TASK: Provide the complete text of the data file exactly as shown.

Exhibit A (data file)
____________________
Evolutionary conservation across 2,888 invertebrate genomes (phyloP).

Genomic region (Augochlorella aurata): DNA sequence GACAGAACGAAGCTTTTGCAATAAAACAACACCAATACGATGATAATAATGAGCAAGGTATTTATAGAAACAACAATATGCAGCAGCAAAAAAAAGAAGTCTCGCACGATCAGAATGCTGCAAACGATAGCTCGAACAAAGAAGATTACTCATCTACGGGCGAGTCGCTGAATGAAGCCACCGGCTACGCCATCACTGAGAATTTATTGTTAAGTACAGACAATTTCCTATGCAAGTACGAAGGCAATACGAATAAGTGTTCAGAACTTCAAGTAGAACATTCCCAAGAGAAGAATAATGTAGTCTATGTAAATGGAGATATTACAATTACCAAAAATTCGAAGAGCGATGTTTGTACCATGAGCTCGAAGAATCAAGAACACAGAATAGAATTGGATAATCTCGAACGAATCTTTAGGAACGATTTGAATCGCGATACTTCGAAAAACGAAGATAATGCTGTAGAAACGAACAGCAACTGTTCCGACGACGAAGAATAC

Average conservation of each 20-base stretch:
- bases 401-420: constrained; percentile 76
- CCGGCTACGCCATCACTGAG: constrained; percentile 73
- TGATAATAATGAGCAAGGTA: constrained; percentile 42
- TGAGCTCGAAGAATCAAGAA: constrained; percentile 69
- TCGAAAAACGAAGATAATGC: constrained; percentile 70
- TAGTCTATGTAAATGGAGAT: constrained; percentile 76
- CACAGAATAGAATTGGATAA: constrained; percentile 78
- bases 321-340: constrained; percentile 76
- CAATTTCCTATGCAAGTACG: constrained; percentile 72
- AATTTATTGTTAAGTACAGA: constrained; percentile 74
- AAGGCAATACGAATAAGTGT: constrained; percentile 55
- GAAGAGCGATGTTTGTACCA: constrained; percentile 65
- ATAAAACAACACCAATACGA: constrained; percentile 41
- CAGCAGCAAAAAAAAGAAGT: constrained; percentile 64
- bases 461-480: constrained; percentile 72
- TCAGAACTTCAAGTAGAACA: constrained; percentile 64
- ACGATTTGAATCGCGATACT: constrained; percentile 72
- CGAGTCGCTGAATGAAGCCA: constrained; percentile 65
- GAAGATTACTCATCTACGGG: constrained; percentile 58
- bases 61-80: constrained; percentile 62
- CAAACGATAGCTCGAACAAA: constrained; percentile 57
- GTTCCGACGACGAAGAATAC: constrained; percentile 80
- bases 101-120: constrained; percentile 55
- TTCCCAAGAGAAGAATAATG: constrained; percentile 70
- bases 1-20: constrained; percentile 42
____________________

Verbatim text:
Evolutionary conservation across 2,888 invertebrate genomes (phyloP).

Genomic region (Augochlorella aurata): DNA sequence GACAGAACGAAGCTTTTGCAATAAAACAACACCAATACGATGATAATAATGAGCAAGGTATTTATAGAAACAACAATATGCAGCAGCAAAAAAAAGAAGTCTCGCACGATCAGAATGCTGCAAACGATAGCTCGAACAAAGAAGATTACTCATCTACGGGCGAGTCGCTGAATGAAGCCACCGGCTACGCCATCACTGAGAATTTATTGTTAAGTACAGACAATTTCCTATGCAAGTACGAAGGCAATACGAATAAGTGTTCAGAACTTCAAGTAGAACATTCCCAAGAGAAGAATAATGTAGTCTATGTAAATGGAGATATTACAATTACCAAAAATTCGAAGAGCGATGTTTGTACCATGAGCTCGAAGAATCAAGAACACAGAATAGAATTGGATAATCTCGAACGAATCTTTAGGAACGATTTGAATCGCGATACTTCGAAAAACGAAGATAATGCTGTAGAAACGAACAGCAACTGTTCCGACGACGAAGAATAC

Average conservation of each 20-base stretch:
- bases 401-420: constrained; percentile 76
- CCGGCTACGCCATCACTGAG: constrained; percentile 73
- TGATAATAATGAGCAAGGTA: constrained; percentile 42
- TGAGCTCGAAGAATCAAGAA: constrained; percentile 69
- TCGAAAAACGAAGATAATGC: constrained; percentile 70
- TAGTCTATGTAAATGGAGAT: constrained; percentile 76
- CACAGAATAGAATTGGATAA: constrained; percentile 78
- bases 321-340: constrained; percentile 76
- CAATTTCCTATGCAAGTACG: constrained; percentile 72
- AATTTATTGTTAAGTACAGA: constrained; percentile 74
- AAGGCAATACGAATAAGTGT: constrained; percentile 55
- GAAGAGCGATGTTTGTACCA: constrained; percentile 65
- ATAAAACAACACCAATACGA: constrained; percentile 41
- CAGCAGCAAAAAAAAGAAGT: constrained; percentile 64
- bases 461-480: constrained; percentile 72
- TCAGAACTTCAAGTAGAACA: constrained; percentile 64
- ACGATTTGAATCGCGATACT: constrained; percentile 72
- CGAGTCGCTGAATGAAGCCA: constrained; percentile 65
- GAAGATTACTCATCTACGGG: constrained; percentile 58
- bases 61-80: constrained; percentile 62
- CAAACGATAGCTCGAACAAA: constrained; percentile 57
- GTTCCGACGACGAAGAATAC: constrained; percentile 80
- bases 101-120: constrained; percentile 55
- TTCCCAAGAGAAGAATAATG: constrained; percentile 70
- bases 1-20: constrained; percentile 42